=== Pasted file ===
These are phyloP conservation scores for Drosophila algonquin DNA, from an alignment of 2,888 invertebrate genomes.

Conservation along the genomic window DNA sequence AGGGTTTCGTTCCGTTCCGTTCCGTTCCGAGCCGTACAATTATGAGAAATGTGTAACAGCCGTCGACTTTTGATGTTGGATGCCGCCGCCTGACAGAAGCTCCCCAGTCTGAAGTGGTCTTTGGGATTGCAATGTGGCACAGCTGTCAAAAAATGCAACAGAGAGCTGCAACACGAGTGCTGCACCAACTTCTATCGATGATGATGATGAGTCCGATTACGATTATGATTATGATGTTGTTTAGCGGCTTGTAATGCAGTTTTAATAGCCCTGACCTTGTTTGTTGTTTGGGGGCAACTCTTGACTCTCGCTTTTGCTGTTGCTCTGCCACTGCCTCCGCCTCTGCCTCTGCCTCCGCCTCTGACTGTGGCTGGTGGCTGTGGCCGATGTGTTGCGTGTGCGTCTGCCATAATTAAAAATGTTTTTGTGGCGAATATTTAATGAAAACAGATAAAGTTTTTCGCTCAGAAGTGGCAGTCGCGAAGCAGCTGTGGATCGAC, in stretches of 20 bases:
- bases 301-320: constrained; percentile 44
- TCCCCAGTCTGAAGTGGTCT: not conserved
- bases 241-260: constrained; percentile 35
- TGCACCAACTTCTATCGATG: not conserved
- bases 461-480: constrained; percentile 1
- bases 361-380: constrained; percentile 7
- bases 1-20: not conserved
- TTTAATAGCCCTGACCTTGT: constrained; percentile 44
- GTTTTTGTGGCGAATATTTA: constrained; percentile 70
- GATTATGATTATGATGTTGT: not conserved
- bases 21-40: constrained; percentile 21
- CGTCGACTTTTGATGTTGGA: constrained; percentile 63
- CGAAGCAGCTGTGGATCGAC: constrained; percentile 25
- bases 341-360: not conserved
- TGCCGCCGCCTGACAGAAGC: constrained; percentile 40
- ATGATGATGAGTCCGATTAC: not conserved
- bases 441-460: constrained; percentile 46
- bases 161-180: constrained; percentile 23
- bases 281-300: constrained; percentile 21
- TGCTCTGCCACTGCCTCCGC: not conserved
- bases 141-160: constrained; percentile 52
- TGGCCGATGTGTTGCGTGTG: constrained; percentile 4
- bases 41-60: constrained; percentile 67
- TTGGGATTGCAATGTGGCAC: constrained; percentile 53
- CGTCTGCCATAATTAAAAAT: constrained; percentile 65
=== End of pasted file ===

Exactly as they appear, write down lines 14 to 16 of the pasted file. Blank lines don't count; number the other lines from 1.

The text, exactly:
- CGTCGACTTTTGATGTTGGA: constrained; percentile 63
- CGAAGCAGCTGTGGATCGAC: constrained; percentile 25
- bases 341-360: not conserved